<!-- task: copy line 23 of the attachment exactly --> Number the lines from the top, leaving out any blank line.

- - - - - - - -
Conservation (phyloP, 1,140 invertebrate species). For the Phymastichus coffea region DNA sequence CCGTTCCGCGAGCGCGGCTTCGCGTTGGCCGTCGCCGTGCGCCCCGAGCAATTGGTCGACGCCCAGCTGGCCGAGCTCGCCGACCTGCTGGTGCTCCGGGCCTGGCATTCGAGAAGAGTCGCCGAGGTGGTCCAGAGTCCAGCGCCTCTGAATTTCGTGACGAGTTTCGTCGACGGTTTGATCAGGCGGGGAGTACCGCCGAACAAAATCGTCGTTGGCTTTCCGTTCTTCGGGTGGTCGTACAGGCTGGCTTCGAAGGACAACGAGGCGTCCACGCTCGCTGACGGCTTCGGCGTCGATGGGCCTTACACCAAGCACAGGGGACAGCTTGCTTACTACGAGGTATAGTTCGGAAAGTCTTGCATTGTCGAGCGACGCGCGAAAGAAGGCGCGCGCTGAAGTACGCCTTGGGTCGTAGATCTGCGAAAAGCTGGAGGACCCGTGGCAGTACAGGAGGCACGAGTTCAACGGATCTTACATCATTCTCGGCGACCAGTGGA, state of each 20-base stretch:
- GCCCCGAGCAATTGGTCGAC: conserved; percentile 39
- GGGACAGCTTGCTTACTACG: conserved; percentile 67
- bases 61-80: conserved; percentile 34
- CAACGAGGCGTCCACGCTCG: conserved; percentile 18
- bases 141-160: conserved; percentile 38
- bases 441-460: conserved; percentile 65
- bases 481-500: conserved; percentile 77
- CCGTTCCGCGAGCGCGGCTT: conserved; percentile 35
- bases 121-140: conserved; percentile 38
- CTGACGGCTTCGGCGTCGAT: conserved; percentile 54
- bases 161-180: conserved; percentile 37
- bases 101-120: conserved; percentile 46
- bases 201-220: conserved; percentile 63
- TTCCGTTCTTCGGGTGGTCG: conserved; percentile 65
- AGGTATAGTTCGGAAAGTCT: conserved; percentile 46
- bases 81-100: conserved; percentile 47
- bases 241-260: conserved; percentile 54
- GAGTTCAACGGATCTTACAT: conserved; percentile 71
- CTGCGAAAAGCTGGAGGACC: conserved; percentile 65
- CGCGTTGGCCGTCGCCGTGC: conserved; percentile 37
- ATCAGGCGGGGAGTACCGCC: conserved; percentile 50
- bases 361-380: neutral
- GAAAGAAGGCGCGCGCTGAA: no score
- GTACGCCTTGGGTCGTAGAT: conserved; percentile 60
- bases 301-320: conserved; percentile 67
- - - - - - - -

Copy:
- bases 361-380: neutral